Again, not bagging anything, was intended as a joke initially, but as you can see, it's very easy for labour to slow or stall, I think the BRAN (benefits, risks, alternatives, now?) is a great thing to remember in labour when intervention is being suggested as you will cover all bases. This is why an experienced birth support person can be so useful to mums in labour, especially first time mums.

    According to ten studies from around the world where an experienced birth support person was present:

    * The use of pain relief was reduced by 31%
    * The use of oxytocin to stimulate labour was reduced by 50%
    * Forceps reduced by 34%
    * Caesareans reduced by 45%

    That's very interesting statistics, especially for them all to come up with the same results.
    Kelly xx

    Creator of BellyBelly.com.au, doula, writer and mother of three amazing children
    Author of Want To Be A Doula? Everything You Need To Know
    Follow me in 2015 as I go Around The World + Kids!
    Forever grateful to my incredible Mod Team and many wonderful members who have been so supportive since 2003.

  8. #8

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    Interesting Kelly.

    Actually I was agreeing with the joke because it happened to me. Amy had cord around neck and was in distress (see birth stoty) so was having a c/s anyway. When he mentioned that she wouldn't fit a few days later I didn't think much of it and accepted it without giving it a second thought. My pelvis was injured an a car accident in high school but I doubt that would have made a defference.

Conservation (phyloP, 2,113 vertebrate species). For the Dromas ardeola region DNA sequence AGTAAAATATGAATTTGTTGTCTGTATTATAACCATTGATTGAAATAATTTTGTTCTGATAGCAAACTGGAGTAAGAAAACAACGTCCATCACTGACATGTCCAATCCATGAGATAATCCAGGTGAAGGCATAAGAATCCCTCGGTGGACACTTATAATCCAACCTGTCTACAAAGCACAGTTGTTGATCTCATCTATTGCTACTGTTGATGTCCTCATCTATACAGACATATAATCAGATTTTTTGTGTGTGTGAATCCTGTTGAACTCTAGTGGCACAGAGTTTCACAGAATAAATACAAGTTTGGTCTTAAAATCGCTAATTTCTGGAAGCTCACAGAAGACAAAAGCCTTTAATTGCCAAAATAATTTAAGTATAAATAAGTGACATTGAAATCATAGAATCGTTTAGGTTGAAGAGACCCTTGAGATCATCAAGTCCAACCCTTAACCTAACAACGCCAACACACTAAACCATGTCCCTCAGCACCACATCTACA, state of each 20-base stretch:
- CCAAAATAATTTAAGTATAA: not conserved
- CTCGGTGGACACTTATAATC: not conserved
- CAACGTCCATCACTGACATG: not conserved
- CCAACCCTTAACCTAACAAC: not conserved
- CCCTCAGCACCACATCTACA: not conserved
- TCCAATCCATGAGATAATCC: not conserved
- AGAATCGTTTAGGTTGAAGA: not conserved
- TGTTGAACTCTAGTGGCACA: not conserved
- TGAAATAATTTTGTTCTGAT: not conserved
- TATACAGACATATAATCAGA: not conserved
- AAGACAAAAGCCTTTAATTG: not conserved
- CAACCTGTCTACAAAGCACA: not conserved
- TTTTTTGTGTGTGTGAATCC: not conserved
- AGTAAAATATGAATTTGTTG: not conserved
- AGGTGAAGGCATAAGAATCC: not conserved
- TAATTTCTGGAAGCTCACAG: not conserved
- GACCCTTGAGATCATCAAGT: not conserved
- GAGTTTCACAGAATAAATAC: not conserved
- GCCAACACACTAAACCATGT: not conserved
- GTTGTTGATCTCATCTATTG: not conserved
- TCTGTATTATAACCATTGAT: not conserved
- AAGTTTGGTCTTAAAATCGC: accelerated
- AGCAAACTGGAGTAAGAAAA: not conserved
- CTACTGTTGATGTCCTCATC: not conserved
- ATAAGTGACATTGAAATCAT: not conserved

9. #9

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    Yes it's amazing how many of us aren't apparently born with big enough pelvis' to birth our babies.

    With the pelvis damage, I think it's more along the lines of a break. That's no good you had a car accident though. I had one when I was 19 I think, a bad whiplash injury which gives me grief when pregnant. Do you find it would play up for you when pregnant too? Yucky stuff.
    Kelly xx

    Creator of BellyBelly.com.au, doula, writer and mother of three amazing children
    Author of Want To Be A Doula? Everything You Need To Know
    Follow me in 2015 as I go Around The World + Kids!
    Forever grateful to my incredible Mod Team and many wonderful members who have been so supportive since 2003.

  10. #10

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    LOL at the Mack Truck!

    I had quite bad pubic pain and I think it was SPD during pg and it has stopped now which is good. I never thought whiplash would be painful in pg, hope it was not too bad.

  11. #11

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    Whiplash injuries do a great deal of tissue and ligament damage unfortunately and extra weight is a real killer - especially with lots of relaxin when pregnant, the ligaments relax even more so you feel very unsupported and in pain.

    I had the typical ligament damage and there was lots of spasm between my neck vertebrae and sacro-iliac joints which affected the alignment of my cervical spine. Unless my back and neck is super strong then I get lots of referred pain and headaches, jawache (two of my front teeth were smashed so I have caps). I am too scared to see a chiro, I hate having my back cracked. 8-[

    The driver of the car I was in went through a red light and I copped a ute who hit my side. It was the second accident I have had as a passenger so I am now the world's worst back seat driver LOL!
    Kelly xx

    Creator of BellyBelly.com.au, doula, writer and mother of three amazing children
    Author of Want To Be A Doula? Everything You Need To Know
    Follow me in 2015 as I go Around The World + Kids!
    Forever grateful to my incredible Mod Team and many wonderful members who have been so supportive since 2003.